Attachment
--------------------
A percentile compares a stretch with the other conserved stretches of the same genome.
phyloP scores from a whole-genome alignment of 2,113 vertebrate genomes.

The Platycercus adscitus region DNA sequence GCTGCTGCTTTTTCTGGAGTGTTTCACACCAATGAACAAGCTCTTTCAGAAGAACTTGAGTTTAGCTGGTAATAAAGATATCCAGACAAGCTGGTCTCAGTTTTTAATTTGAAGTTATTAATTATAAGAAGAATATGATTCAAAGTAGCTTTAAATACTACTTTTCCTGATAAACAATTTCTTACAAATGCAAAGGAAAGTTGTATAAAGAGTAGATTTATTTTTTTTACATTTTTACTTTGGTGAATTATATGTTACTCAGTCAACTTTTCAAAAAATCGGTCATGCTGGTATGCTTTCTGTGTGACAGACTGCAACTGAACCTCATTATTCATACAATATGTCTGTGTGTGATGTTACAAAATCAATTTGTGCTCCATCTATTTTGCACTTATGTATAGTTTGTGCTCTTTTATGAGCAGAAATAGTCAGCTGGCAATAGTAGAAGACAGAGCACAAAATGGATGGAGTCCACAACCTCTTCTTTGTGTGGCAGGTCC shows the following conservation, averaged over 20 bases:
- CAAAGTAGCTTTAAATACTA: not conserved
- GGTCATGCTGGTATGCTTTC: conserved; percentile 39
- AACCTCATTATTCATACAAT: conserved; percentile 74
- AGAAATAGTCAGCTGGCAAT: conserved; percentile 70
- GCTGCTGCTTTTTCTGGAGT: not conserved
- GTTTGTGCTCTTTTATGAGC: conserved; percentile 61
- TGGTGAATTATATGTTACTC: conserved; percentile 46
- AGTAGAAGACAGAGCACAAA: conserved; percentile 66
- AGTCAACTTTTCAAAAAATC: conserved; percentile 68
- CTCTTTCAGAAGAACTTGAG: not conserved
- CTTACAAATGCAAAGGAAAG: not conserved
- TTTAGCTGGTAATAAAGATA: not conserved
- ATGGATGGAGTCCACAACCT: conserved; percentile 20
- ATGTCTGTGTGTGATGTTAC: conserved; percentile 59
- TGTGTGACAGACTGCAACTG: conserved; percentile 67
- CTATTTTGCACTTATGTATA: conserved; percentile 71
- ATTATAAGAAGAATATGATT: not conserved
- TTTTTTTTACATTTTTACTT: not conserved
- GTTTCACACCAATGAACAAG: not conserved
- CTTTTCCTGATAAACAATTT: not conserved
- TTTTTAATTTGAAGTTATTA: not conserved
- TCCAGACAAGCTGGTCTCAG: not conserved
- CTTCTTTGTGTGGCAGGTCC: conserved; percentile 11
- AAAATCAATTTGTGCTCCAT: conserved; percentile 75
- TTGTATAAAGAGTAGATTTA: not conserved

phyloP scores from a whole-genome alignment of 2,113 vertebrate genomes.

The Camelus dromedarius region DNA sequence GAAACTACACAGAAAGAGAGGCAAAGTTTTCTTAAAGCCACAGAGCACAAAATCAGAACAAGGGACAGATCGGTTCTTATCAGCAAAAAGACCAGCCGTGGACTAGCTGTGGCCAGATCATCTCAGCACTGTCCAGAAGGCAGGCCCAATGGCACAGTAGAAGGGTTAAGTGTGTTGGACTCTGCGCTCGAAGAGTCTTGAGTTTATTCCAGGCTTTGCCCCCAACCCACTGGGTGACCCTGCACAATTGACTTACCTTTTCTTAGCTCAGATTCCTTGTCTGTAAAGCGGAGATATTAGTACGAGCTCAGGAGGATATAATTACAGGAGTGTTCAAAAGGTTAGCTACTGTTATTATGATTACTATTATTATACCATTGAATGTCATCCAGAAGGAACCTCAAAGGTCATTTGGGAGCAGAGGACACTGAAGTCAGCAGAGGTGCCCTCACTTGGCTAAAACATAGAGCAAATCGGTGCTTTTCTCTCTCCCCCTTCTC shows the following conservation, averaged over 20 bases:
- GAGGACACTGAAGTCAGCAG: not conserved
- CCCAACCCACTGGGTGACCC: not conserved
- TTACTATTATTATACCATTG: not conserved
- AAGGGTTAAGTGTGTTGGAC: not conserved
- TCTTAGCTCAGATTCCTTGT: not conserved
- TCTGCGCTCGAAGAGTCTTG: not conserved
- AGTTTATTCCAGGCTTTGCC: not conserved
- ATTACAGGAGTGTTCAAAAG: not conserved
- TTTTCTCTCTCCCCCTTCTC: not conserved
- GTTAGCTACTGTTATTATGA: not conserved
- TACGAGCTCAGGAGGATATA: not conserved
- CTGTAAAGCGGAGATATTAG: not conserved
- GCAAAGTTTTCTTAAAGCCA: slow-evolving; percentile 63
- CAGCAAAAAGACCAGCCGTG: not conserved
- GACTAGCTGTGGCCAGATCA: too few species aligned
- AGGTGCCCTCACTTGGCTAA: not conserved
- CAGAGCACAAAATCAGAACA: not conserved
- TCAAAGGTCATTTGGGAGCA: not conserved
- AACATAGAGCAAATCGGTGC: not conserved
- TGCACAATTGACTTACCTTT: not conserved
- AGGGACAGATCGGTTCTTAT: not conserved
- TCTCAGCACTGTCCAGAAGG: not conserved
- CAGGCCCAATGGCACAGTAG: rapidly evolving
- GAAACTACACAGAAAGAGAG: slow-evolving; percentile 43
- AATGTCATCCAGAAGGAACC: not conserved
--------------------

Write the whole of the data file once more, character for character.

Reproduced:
A percentile compares a stretch with the other conserved stretches of the same genome.
phyloP scores from a whole-genome alignment of 2,113 vertebrate genomes.

The Platycercus adscitus region DNA sequence GCTGCTGCTTTTTCTGGAGTGTTTCACACCAATGAACAAGCTCTTTCAGAAGAACTTGAGTTTAGCTGGTAATAAAGATATCCAGACAAGCTGGTCTCAGTTTTTAATTTGAAGTTATTAATTATAAGAAGAATATGATTCAAAGTAGCTTTAAATACTACTTTTCCTGATAAACAATTTCTTACAAATGCAAAGGAAAGTTGTATAAAGAGTAGATTTATTTTTTTTACATTTTTACTTTGGTGAATTATATGTTACTCAGTCAACTTTTCAAAAAATCGGTCATGCTGGTATGCTTTCTGTGTGACAGACTGCAACTGAACCTCATTATTCATACAATATGTCTGTGTGTGATGTTACAAAATCAATTTGTGCTCCATCTATTTTGCACTTATGTATAGTTTGTGCTCTTTTATGAGCAGAAATAGTCAGCTGGCAATAGTAGAAGACAGAGCACAAAATGGATGGAGTCCACAACCTCTTCTTTGTGTGGCAGGTCC shows the following conservation, averaged over 20 bases:
- CAAAGTAGCTTTAAATACTA: not conserved
- GGTCATGCTGGTATGCTTTC: conserved; percentile 39
- AACCTCATTATTCATACAAT: conserved; percentile 74
- AGAAATAGTCAGCTGGCAAT: conserved; percentile 70
- GCTGCTGCTTTTTCTGGAGT: not conserved
- GTTTGTGCTCTTTTATGAGC: conserved; percentile 61
- TGGTGAATTATATGTTACTC: conserved; percentile 46
- AGTAGAAGACAGAGCACAAA: conserved; percentile 66
- AGTCAACTTTTCAAAAAATC: conserved; percentile 68
- CTCTTTCAGAAGAACTTGAG: not conserved
- CTTACAAATGCAAAGGAAAG: not conserved
- TTTAGCTGGTAATAAAGATA: not conserved
- ATGGATGGAGTCCACAACCT: conserved; percentile 20
- ATGTCTGTGTGTGATGTTAC: conserved; percentile 59
- TGTGTGACAGACTGCAACTG: conserved; percentile 67
- CTATTTTGCACTTATGTATA: conserved; percentile 71
- ATTATAAGAAGAATATGATT: not conserved
- TTTTTTTTACATTTTTACTT: not conserved
- GTTTCACACCAATGAACAAG: not conserved
- CTTTTCCTGATAAACAATTT: not conserved
- TTTTTAATTTGAAGTTATTA: not conserved
- TCCAGACAAGCTGGTCTCAG: not conserved
- CTTCTTTGTGTGGCAGGTCC: conserved; percentile 11
- AAAATCAATTTGTGCTCCAT: conserved; percentile 75
- TTGTATAAAGAGTAGATTTA: not conserved

phyloP scores from a whole-genome alignment of 2,113 vertebrate genomes.

The Camelus dromedarius region DNA sequence GAAACTACACAGAAAGAGAGGCAAAGTTTTCTTAAAGCCACAGAGCACAAAATCAGAACAAGGGACAGATCGGTTCTTATCAGCAAAAAGACCAGCCGTGGACTAGCTGTGGCCAGATCATCTCAGCACTGTCCAGAAGGCAGGCCCAATGGCACAGTAGAAGGGTTAAGTGTGTTGGACTCTGCGCTCGAAGAGTCTTGAGTTTATTCCAGGCTTTGCCCCCAACCCACTGGGTGACCCTGCACAATTGACTTACCTTTTCTTAGCTCAGATTCCTTGTCTGTAAAGCGGAGATATTAGTACGAGCTCAGGAGGATATAATTACAGGAGTGTTCAAAAGGTTAGCTACTGTTATTATGATTACTATTATTATACCATTGAATGTCATCCAGAAGGAACCTCAAAGGTCATTTGGGAGCAGAGGACACTGAAGTCAGCAGAGGTGCCCTCACTTGGCTAAAACATAGAGCAAATCGGTGCTTTTCTCTCTCCCCCTTCTC shows the following conservation, averaged over 20 bases:
- GAGGACACTGAAGTCAGCAG: not conserved
- CCCAACCCACTGGGTGACCC: not conserved
- TTACTATTATTATACCATTG: not conserved
- AAGGGTTAAGTGTGTTGGAC: not conserved
- TCTTAGCTCAGATTCCTTGT: not conserved
- TCTGCGCTCGAAGAGTCTTG: not conserved
- AGTTTATTCCAGGCTTTGCC: not conserved
- ATTACAGGAGTGTTCAAAAG: not conserved
- TTTTCTCTCTCCCCCTTCTC: not conserved
- GTTAGCTACTGTTATTATGA: not conserved
- TACGAGCTCAGGAGGATATA: not conserved
- CTGTAAAGCGGAGATATTAG: not conserved
- GCAAAGTTTTCTTAAAGCCA: slow-evolving; percentile 63
- CAGCAAAAAGACCAGCCGTG: not conserved
- GACTAGCTGTGGCCAGATCA: too few species aligned
- AGGTGCCCTCACTTGGCTAA: not conserved
- CAGAGCACAAAATCAGAACA: not conserved
- TCAAAGGTCATTTGGGAGCA: not conserved
- AACATAGAGCAAATCGGTGC: not conserved
- TGCACAATTGACTTACCTTT: not conserved
- AGGGACAGATCGGTTCTTAT: not conserved
- TCTCAGCACTGTCCAGAAGG: not conserved
- CAGGCCCAATGGCACAGTAG: rapidly evolving
- GAAACTACACAGAAAGAGAG: slow-evolving; percentile 43
- AATGTCATCCAGAAGGAACC: not conserved